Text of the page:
US President Joe Biden has warned of another suicide bomb attack at Kabul airport before the end of American military's final phase of evacuations.
More than 112,000 people have fled Afghanistan via the massive US-led evacuation since the Taliban movement swept back into power a fortnight ago, and the operation is winding down despite Western powers saying thousands may be left behind, the Citizen reported.
What had already been a chaotic and desperate evacuation turned bloody on Thursday when a suicide bomber from the local chapter of the Islamic State group targeted US troops stopping huge crowds of people from entering the airport.
More than 100 people died in the attack, including 13 US service personnel, slowing down the airlift ahead of Biden's deadline for evacuations to end by tomorrow.
The Pentagon said on Saturday that retaliation drone strikes had killed two "high-level" IS jihadists in eastern Afghanistan, but Biden warned of more attacks from the group.
"The situation on the ground continues to be extremely dangerous, and the threat of terrorist attacks on the airport remains high," Biden said.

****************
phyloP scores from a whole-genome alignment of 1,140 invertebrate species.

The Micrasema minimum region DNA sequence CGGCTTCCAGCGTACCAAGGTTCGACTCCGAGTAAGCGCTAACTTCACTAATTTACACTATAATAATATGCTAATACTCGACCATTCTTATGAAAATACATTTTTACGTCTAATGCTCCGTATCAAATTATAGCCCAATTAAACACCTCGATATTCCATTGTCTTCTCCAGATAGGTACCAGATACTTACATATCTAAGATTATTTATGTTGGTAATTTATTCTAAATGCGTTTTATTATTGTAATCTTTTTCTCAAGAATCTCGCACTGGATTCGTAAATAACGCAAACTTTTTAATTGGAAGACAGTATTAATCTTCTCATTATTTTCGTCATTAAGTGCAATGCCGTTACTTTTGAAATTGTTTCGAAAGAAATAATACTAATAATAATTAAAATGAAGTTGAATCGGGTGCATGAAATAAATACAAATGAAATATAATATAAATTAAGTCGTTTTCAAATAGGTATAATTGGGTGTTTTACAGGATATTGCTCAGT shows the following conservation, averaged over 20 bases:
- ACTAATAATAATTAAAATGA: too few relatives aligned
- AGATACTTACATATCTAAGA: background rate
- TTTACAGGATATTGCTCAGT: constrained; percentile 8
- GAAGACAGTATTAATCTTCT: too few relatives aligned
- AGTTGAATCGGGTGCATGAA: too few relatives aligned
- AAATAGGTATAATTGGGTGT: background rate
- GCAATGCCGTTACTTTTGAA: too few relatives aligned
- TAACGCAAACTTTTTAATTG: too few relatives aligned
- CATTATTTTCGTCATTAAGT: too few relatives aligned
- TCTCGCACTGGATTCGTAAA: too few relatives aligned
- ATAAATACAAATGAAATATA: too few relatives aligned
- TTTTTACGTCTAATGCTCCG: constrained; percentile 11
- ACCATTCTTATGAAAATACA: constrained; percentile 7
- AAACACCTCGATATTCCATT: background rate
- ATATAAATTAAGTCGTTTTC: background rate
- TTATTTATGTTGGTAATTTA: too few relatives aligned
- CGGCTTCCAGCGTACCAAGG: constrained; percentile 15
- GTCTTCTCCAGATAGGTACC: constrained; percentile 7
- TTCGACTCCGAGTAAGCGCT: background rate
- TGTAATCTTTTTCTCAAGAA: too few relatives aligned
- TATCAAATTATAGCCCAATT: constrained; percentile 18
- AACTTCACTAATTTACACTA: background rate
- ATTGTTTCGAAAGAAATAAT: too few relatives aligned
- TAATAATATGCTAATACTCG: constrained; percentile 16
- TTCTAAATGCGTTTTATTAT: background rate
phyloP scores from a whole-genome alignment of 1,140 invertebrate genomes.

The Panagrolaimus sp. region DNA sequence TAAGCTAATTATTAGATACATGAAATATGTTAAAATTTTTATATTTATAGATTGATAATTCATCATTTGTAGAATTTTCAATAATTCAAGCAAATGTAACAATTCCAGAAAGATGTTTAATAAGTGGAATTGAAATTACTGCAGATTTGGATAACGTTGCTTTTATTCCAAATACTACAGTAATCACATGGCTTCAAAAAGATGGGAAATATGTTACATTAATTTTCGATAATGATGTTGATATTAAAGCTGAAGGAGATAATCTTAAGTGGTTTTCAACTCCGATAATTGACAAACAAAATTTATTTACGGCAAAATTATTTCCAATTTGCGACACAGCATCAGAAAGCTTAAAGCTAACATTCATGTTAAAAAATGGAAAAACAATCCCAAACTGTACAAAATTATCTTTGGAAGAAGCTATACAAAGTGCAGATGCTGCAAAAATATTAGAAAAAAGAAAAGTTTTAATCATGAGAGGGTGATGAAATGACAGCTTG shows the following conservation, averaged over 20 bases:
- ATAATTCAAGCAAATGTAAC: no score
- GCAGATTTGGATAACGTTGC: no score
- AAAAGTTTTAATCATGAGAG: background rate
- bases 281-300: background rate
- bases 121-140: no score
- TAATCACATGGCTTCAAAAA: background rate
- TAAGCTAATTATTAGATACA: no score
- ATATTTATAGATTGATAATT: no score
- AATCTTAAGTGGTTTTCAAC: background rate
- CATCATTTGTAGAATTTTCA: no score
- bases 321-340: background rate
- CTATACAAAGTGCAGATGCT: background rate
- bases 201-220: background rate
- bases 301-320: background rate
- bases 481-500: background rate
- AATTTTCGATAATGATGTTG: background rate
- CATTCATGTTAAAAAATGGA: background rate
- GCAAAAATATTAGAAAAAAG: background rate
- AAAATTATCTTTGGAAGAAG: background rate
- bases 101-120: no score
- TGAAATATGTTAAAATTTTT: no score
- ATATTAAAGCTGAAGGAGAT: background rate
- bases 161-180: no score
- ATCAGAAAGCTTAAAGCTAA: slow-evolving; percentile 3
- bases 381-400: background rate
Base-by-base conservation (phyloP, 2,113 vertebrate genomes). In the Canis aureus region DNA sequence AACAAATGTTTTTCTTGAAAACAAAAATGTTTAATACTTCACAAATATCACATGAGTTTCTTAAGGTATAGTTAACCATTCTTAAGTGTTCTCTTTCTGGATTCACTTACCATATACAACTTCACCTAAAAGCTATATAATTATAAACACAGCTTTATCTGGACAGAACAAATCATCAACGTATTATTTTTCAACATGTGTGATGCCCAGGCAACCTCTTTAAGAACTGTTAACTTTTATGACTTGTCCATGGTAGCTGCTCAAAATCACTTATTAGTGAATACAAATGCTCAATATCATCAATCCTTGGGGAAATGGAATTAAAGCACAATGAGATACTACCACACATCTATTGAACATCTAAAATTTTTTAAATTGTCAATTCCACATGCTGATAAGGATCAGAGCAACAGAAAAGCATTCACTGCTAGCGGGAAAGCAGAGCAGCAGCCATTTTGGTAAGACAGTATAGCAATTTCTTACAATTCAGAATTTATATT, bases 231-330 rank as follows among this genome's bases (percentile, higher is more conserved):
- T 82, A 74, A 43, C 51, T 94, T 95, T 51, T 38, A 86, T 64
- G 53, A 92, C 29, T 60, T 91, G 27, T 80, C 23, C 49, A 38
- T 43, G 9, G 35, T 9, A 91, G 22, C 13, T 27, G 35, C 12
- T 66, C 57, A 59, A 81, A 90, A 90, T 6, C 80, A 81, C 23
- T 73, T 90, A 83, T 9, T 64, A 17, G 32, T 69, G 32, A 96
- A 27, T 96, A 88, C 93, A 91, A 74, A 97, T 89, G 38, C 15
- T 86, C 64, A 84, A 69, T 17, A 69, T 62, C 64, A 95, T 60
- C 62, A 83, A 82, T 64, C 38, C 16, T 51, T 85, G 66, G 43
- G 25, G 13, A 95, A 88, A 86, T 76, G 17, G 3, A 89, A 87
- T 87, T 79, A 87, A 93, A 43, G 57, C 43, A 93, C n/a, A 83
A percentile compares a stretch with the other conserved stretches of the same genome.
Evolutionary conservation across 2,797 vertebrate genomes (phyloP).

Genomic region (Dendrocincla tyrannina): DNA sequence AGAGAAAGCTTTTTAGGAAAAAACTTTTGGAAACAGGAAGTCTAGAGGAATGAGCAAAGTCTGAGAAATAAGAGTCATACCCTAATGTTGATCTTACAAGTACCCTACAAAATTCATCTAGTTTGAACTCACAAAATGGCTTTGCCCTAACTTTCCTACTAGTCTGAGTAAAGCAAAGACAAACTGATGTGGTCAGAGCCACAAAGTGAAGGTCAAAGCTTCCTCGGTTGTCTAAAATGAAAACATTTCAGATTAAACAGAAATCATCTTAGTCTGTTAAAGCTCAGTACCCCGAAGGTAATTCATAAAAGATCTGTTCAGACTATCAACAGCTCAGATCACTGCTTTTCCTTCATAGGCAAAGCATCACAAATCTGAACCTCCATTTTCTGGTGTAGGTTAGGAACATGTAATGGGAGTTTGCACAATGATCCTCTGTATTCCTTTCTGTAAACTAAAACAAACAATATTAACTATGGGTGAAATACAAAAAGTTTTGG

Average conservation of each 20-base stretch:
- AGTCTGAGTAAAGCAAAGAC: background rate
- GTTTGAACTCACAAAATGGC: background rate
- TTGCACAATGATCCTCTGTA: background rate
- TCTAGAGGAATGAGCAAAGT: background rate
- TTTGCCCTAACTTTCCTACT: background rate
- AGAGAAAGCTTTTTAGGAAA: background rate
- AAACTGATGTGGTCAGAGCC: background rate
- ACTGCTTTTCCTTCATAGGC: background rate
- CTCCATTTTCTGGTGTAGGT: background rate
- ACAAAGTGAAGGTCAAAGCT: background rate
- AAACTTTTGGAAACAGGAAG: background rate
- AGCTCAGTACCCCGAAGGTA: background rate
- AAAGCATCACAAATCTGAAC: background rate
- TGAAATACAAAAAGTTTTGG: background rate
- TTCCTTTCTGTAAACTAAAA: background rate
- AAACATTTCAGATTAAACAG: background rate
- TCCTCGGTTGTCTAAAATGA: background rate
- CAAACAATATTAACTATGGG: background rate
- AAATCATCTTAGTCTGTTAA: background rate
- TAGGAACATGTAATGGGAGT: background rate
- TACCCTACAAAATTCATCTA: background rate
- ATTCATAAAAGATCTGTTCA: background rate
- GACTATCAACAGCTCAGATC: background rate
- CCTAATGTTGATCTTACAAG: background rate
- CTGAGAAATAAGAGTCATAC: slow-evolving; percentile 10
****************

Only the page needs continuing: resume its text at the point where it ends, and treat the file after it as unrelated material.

"Our commanders informed me that an attack is highly likely in the next 24-36 hours."
The US embassy in Kabul later released an alert warning of credible threats at specific areas of the airport, including access gates.
In recent years, the Islamic State's Afghanistan-Pakistan chapter has been responsible for some of the deadliest attacks in those countries.
They have massacred civilians at mosques, public squares, schools, and even hospitals.
On Saturday, Taliban militants escorted a steady stream of Afghans from buses to the main passenger terminal, handing them over to US forces for evacuation.
The troops were seen throughout the civilian side of the airport grounds and annexe buildings, while US Marines peered at them from the passenger terminal roof.
After a 20-year war, the foes were within open sight of each other, separated by just 30 metres.
Also in view of the US troops were the Taliban's "Badri" special forces in American Humvees gifted to the now-vanquished Afghan army.
Taliban spokesman Bilal Karimi tweeted that the group's fighters had already moved into parts of the military side of the airport, but the Pentagon stressed that US forces retained control over the gates and the airlift.
Pentagon spokesman John Kirby said US troops had started withdrawing - without saying how many were left.